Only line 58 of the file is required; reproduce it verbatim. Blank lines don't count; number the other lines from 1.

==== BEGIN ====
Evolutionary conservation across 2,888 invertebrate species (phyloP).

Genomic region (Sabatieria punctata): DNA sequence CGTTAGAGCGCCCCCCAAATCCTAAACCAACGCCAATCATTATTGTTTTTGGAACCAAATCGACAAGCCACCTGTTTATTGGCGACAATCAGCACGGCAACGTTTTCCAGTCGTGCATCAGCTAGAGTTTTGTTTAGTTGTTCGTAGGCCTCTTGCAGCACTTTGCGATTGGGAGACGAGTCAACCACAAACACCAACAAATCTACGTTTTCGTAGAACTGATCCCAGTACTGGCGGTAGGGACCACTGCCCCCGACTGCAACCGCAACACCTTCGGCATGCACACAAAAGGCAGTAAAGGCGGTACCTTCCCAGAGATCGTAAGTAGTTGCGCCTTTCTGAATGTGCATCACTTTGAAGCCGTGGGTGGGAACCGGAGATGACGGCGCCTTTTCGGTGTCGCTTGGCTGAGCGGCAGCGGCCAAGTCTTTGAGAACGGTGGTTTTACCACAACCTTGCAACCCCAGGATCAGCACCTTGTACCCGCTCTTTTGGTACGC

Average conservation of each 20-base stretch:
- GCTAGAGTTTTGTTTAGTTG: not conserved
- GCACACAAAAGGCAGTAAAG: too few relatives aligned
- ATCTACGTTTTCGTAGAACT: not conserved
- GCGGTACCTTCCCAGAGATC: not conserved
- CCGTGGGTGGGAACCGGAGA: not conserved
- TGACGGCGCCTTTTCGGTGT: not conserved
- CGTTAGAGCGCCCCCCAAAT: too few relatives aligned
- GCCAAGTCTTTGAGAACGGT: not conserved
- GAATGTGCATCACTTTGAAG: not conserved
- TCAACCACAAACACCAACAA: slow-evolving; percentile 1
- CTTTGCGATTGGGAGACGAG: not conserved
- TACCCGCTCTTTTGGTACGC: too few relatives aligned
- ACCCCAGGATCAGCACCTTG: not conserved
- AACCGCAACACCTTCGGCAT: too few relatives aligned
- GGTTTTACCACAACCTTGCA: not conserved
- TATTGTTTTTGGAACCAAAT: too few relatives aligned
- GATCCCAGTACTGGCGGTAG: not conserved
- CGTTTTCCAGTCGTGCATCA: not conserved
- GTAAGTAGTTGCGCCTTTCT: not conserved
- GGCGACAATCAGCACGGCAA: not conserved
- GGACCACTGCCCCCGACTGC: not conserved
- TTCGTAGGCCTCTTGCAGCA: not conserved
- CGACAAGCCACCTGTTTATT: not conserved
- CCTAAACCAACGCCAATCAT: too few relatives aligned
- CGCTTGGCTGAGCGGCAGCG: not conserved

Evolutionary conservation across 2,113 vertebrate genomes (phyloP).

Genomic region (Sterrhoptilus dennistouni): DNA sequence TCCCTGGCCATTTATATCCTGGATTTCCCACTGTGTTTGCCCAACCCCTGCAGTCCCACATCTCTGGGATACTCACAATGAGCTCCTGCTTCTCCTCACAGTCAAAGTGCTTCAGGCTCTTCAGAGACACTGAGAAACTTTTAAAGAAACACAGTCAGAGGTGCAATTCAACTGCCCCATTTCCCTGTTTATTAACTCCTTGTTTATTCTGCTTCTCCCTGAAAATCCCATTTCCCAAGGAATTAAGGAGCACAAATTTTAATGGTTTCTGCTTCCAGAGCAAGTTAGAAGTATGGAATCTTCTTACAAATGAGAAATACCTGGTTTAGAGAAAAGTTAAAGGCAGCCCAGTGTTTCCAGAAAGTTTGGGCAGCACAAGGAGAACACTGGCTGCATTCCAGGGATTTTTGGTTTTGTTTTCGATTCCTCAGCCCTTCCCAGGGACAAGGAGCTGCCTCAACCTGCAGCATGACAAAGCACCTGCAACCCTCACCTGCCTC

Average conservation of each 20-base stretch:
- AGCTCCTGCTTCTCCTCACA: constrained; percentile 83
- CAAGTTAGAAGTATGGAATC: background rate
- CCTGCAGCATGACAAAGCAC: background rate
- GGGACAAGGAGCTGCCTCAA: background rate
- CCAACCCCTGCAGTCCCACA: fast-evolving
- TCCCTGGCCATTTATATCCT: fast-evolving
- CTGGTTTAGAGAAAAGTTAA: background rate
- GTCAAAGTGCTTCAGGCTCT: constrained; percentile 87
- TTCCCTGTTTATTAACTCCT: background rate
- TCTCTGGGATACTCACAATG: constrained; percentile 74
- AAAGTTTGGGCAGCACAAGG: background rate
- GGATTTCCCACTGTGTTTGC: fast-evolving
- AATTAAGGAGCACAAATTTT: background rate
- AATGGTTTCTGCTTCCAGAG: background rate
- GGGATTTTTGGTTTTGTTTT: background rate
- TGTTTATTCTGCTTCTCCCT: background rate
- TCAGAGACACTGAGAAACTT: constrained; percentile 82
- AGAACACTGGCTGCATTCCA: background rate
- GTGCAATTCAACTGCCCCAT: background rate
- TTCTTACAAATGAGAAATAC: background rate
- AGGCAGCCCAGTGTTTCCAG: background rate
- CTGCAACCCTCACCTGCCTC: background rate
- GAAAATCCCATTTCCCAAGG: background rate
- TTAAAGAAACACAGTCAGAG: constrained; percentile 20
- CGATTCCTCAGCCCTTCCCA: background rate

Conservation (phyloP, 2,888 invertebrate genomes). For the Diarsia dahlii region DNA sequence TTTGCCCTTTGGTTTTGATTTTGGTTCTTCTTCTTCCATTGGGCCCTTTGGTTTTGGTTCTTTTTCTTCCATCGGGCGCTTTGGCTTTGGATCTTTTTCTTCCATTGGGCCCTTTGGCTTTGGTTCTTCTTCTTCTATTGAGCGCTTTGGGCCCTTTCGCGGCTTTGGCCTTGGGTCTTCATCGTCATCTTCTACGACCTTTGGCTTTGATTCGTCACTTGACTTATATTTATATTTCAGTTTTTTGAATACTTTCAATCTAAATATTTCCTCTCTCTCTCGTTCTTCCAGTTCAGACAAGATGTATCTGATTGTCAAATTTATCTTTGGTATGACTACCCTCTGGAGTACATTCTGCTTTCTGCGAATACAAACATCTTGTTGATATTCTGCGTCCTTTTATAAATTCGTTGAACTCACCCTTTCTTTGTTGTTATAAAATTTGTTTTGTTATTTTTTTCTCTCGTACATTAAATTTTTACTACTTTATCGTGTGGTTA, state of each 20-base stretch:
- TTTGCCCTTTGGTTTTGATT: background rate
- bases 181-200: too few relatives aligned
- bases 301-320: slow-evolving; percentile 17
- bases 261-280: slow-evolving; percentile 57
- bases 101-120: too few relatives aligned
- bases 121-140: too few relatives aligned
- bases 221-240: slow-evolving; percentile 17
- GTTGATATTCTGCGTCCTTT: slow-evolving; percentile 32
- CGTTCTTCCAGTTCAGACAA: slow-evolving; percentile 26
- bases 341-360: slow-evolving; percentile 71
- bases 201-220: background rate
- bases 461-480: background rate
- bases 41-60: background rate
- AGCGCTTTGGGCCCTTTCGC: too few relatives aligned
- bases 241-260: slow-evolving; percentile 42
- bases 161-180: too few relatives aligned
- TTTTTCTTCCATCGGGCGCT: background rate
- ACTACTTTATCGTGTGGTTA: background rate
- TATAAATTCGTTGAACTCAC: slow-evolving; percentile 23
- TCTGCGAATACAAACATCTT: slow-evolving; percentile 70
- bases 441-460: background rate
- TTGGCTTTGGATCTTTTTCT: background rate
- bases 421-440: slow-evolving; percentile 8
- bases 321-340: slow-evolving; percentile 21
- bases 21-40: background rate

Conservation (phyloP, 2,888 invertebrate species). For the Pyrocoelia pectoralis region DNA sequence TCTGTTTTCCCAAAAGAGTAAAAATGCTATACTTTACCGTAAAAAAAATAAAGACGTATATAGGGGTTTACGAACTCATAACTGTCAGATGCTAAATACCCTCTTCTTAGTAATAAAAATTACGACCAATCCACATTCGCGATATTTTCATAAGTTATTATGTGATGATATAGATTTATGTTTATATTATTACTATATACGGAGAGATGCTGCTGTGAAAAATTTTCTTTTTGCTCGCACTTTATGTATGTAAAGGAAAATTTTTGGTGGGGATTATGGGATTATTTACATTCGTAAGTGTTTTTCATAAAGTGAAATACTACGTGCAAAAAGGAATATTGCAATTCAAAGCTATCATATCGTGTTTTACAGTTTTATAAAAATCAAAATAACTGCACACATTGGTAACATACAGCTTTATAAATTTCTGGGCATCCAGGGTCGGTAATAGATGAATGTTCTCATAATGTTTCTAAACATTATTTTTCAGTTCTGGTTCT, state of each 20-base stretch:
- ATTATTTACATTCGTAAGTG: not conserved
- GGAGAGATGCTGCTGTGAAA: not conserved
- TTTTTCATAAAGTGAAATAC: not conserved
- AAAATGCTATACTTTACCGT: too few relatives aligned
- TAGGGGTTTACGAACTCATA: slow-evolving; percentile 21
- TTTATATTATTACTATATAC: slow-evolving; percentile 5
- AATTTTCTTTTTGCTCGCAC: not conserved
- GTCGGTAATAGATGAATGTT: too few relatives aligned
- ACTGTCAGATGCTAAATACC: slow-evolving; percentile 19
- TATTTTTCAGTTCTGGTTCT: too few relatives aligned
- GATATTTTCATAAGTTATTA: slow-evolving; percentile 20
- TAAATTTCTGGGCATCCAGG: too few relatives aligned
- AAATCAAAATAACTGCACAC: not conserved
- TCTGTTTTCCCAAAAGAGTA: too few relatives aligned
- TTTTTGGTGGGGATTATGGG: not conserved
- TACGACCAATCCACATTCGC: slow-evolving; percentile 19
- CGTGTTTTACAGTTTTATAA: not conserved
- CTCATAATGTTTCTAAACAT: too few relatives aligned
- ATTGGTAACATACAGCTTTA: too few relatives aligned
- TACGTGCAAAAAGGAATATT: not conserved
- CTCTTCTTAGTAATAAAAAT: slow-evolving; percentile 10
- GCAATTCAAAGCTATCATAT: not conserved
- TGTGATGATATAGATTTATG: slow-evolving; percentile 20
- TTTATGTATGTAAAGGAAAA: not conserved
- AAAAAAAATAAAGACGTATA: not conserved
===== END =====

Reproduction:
- TTTGCCCTTTGGTTTTGATT: background rate